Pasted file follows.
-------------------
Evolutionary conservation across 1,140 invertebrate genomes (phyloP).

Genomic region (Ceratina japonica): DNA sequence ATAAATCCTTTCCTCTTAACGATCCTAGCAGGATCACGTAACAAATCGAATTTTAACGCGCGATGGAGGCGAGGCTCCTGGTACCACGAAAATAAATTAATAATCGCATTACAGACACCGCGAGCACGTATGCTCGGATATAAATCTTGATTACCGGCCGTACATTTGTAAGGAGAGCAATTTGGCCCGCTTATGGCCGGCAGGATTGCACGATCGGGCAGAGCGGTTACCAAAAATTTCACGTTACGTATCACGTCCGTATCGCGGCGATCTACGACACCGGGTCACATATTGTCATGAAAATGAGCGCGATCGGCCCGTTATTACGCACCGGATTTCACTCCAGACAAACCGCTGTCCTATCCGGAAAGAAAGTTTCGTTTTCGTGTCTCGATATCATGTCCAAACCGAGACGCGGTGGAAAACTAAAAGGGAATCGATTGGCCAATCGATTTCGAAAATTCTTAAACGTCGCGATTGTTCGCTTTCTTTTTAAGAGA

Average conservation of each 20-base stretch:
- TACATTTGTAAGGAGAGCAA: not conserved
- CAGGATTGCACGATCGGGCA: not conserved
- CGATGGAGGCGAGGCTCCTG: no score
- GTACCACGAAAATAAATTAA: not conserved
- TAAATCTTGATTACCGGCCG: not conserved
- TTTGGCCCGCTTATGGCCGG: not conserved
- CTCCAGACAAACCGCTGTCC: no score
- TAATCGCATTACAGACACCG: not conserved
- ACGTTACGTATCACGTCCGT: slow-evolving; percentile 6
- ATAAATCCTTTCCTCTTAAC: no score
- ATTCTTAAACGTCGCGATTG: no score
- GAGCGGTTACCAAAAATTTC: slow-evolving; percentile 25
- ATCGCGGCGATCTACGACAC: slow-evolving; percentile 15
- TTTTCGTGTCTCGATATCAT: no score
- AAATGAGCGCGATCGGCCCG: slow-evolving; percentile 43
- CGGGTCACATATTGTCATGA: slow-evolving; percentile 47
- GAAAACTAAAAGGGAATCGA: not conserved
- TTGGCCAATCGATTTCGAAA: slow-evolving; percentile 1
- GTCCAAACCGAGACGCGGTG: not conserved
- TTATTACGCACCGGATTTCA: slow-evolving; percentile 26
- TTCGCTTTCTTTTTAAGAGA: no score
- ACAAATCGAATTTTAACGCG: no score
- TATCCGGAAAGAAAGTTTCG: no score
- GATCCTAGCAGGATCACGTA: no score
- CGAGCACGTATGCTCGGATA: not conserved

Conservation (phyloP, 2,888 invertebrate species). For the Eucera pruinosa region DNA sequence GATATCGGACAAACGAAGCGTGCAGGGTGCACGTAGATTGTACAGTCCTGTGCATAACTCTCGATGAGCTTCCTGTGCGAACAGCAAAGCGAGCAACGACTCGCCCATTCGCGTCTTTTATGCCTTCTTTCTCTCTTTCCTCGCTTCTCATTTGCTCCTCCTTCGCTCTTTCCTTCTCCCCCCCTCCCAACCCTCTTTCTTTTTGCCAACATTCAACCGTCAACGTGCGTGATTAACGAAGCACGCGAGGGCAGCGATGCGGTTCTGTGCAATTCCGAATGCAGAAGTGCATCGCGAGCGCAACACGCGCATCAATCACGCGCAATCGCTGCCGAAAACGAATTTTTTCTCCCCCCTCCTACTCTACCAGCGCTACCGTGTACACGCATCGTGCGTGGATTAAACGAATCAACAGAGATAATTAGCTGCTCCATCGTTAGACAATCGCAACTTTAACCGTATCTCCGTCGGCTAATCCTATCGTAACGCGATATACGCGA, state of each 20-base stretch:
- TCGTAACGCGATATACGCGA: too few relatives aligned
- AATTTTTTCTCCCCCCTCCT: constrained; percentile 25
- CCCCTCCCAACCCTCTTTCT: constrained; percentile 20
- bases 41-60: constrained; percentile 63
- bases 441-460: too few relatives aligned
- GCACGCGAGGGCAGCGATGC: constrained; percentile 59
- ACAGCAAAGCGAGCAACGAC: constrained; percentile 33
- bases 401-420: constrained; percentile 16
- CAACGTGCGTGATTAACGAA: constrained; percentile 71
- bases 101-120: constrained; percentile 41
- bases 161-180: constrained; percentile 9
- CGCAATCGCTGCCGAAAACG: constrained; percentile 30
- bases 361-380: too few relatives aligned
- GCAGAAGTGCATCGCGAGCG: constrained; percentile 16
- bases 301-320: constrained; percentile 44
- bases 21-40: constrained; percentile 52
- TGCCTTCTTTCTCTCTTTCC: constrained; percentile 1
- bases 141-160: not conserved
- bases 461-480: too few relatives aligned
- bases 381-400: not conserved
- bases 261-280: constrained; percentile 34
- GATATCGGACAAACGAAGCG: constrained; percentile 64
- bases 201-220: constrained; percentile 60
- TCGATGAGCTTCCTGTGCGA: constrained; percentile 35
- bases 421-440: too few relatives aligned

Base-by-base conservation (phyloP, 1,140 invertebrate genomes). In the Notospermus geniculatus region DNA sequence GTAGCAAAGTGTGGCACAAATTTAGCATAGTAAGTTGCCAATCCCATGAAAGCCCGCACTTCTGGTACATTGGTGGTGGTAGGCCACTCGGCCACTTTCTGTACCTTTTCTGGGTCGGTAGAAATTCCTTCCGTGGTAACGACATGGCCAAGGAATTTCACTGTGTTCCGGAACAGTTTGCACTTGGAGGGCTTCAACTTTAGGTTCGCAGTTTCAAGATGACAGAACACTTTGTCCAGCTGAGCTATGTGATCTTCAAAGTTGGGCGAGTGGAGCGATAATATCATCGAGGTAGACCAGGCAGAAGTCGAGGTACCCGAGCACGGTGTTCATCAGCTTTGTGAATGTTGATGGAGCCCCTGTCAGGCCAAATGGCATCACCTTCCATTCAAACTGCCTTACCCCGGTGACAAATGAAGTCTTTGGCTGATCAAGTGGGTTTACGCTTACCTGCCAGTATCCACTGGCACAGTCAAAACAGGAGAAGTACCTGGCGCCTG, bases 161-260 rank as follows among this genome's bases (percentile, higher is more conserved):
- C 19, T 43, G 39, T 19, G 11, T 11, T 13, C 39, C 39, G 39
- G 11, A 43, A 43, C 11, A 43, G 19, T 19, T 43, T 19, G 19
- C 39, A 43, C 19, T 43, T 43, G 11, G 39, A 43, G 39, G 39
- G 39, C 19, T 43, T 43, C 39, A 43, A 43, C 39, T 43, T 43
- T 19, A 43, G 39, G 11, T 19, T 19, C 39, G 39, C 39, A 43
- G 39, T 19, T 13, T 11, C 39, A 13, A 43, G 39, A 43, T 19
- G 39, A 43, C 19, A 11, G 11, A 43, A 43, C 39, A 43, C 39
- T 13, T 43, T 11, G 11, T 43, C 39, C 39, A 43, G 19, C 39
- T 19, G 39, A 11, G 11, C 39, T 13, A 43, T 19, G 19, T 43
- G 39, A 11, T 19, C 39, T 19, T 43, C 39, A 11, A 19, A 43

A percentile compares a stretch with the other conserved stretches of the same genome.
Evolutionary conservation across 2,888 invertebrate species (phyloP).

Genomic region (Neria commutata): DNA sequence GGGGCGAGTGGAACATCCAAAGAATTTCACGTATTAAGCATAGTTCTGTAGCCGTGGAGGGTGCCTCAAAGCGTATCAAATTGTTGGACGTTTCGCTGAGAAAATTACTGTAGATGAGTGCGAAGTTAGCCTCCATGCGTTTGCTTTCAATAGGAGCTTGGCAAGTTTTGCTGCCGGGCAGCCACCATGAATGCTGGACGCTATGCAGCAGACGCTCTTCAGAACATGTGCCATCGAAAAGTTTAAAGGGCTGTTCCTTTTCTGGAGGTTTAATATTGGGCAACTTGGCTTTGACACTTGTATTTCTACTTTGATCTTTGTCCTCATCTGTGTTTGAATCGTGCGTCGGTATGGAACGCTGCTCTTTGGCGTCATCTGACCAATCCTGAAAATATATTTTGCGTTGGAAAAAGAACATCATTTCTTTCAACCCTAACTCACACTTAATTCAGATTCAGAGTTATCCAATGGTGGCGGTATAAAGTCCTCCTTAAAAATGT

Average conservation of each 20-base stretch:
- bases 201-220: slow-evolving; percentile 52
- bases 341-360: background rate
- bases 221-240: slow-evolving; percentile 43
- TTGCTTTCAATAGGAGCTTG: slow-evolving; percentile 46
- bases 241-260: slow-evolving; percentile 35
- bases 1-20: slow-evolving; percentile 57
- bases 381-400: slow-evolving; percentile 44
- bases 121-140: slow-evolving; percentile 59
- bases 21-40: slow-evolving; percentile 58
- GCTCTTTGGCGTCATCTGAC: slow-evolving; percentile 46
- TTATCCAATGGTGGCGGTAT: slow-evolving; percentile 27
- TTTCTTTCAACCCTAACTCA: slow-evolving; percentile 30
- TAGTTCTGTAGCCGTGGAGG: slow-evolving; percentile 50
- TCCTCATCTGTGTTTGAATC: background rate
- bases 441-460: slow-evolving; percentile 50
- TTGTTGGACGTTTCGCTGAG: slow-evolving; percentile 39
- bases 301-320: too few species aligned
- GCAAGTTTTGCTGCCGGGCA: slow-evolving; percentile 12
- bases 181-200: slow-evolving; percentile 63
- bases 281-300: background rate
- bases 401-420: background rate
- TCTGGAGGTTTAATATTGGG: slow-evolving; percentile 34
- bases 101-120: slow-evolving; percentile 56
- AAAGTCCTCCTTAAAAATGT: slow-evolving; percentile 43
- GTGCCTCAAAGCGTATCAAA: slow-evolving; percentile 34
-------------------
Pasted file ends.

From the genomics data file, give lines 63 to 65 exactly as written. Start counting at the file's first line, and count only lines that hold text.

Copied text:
- T 13, T 43, T 11, G 11, T 43, C 39, C 39, A 43, G 19, C 39
- T 19, G 39, A 11, G 11, C 39, T 13, A 43, T 19, G 19, T 43
- G 39, A 11, T 19, C 39, T 19, T 43, C 39, A 11, A 19, A 43